Tuesday 30 November 2010

Hallelujah Flash Mob

As its almost Christmas, or Yule, or whatever, I thought I’d share this brill bit of video wot John Jocys sent to me this morning.
I’m off shopping for Bruno’s temporary antlers after this….

Sunday 28 November 2010

Helvellyn Weekend with the Fight Club Hikers

helvellyn appears from a coud
Friday afternoon saw me slide over the Pennines to Glenridding to join the Fight Club Hikers Second Anniversary do in a frozen camping barn a mile out of Glenridding.
setting off rest stop
Those attending (apart from me) were, in no special order, Wibble, Titaniumdude, Walkingirl, Darksky, UKMase (alias Masey), Peter Crawford and, a bit later, Der Allte. Plus Mille, Pepper and Woodstock.
It was, of course, perishing cold both inside the barn and outside and it seemed to have snowed quite a bit during Friday night, Saturday morning.
a hole in the clouds
We arranged a walk suitable for dogs, hangovers and icy conditions thus: Sticks Pass, Raise, Helvellyn, Nethermost Pike, Dollywagon Pike, Grisedale, Travellers’ Rest. 12 Miles and 3500 feet of upness. Masey along with various random colleagues also bagged Stybarrow Dodd and, whilst most bypassed Dollywaggon Pike, he and Gill did that one too.
helvellyn summit ridge
It was slippery and snowy and windy and even colder than the Barn. Millie got herself an icy beard, whilst Woodstock was frustrated in any attempt to curl up somewhere warm for a nap. Pepper, meanwhile, is a collie and is designed for this kind of stuff.
waiting for darksky
The tops were covered in a wispy kind of clag, but , suddenly, Helvellyn appeared out of the clouds and the day became sunny. Helvellyn was busy.
At some point, we lost Darksky. He became detached from the back of the group and failed to turn up after a shivery half an hour’s wait on Helvellyn Lower Man, and a shorter wait on the summit. The dogs in particular began to suffer badly from the cold and a search of the ridge leading up to Helvellyn produced no evidence of Mr Darksky, we pressed on regardless. This was his eighth trip up Helvellyn, so he knew the place fairly well. Turns out he descended by Swirral Edge.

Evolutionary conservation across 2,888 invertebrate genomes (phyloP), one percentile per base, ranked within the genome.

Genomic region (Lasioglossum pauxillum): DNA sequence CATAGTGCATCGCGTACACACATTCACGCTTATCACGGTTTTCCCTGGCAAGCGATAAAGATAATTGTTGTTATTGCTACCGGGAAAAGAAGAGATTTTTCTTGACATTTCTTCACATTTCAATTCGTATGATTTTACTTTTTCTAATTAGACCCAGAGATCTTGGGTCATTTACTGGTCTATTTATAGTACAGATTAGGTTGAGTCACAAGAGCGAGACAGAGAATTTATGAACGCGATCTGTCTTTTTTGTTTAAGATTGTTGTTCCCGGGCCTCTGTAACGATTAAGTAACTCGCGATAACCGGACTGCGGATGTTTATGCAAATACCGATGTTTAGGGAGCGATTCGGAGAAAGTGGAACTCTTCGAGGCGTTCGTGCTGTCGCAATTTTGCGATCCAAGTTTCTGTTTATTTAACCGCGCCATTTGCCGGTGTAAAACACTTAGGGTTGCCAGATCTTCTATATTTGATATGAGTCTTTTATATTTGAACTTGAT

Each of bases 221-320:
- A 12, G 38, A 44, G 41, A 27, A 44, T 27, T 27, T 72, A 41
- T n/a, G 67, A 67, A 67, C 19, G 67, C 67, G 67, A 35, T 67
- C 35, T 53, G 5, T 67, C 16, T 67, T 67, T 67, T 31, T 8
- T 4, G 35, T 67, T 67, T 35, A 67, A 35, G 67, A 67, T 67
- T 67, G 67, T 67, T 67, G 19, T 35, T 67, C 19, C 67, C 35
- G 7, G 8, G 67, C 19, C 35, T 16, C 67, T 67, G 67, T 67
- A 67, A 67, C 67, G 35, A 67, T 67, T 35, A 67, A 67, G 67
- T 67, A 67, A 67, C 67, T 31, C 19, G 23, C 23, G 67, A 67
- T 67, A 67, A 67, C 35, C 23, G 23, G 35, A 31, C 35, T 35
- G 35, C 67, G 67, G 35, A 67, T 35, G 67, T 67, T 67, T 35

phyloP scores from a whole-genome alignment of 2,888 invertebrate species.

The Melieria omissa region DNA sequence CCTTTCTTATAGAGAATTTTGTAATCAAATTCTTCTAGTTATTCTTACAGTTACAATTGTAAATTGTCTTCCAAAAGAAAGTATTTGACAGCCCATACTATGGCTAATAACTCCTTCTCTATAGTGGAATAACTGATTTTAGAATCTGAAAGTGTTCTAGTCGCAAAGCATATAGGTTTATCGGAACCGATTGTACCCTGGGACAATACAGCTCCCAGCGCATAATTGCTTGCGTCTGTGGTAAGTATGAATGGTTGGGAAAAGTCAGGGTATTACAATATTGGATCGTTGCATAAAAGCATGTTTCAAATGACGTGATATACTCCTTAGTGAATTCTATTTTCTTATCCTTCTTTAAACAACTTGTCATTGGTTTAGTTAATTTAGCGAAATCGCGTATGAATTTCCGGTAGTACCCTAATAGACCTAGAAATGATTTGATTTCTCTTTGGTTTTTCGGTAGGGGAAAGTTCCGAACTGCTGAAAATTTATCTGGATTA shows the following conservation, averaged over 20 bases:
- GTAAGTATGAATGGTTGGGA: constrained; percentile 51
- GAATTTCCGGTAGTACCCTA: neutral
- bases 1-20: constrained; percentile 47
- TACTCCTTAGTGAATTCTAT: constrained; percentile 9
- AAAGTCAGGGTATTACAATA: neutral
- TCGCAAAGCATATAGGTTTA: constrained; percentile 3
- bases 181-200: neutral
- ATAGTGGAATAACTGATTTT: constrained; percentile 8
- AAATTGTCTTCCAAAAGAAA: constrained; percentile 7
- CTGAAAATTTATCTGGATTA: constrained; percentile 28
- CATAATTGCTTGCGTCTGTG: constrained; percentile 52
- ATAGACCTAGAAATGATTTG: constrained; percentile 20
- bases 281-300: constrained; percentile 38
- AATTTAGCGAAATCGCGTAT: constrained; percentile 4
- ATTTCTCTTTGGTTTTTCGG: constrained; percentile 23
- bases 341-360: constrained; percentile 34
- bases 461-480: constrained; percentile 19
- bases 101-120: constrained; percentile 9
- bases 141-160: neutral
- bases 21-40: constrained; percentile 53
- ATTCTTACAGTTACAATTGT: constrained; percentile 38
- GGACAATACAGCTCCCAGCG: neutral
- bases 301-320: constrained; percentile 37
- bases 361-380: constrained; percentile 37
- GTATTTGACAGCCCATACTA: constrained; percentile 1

masey overlooking grisedale heading for nethermost pike
We slithered and slipped down to Grisedale Tarn and then down the length of Grisedale, where it went dark. Most people spent sometime crashing to the ground doing comedy pratfalls on hidden ice. Minor injuries were received.
fch towards dollywaggon pike
Eventually, we made it to the bar of the Travellers Rest, where we rested, warm and toasty and increasingly intoxicated, till around midnight (I think) Der Allte turned up and bought cheesy chips. Darksky was reported to be tucked up in his sleeping bag back at the refrigerator camping barn.
All was well with the world, having enjoyed a very fine hillwalking day.
Ultimately, we walked the mile back up the the barn and spent a second shivery night.
The car thermometer was reading minus 5.5 C in the morning. There’s been a bit more snow. The drive down the valley was interesting, without the benefit of brakes (I had brakes, but using them was less than useful – there was no stopping.)
descending to grisedale tarn
Cracking weekend, though. Thanks for the invite, and to Masey for taking the matter in hand and booking the barn, and to Gill for the chips. I’m still drinki the Spanish wine.
I’ll put a link to Masey’s blog as soon as he produces an account.

Edit: Here it is

This is complete with a potted history of the Fight Club Hikers.

Wednesday 24 November 2010

Crook Around the Compass – North

billy row war memorial
The Durham County Council Rights of Way Supremo recently suggested that as I wander aimlessly as a cloud around Crook quite a lot, that I could also keep an eye on some paths/routes which were developed by the local Council (wear valley at the time), the local ramblers and the local Walking for Health peeps.
There are four walks around Crook – North, South, East and West – hence Crook around the compass and  three around the nearby village of Howden-le-Wear.
Today, me and Superdawg set off in incipient snowstorms to have a look at the North walk.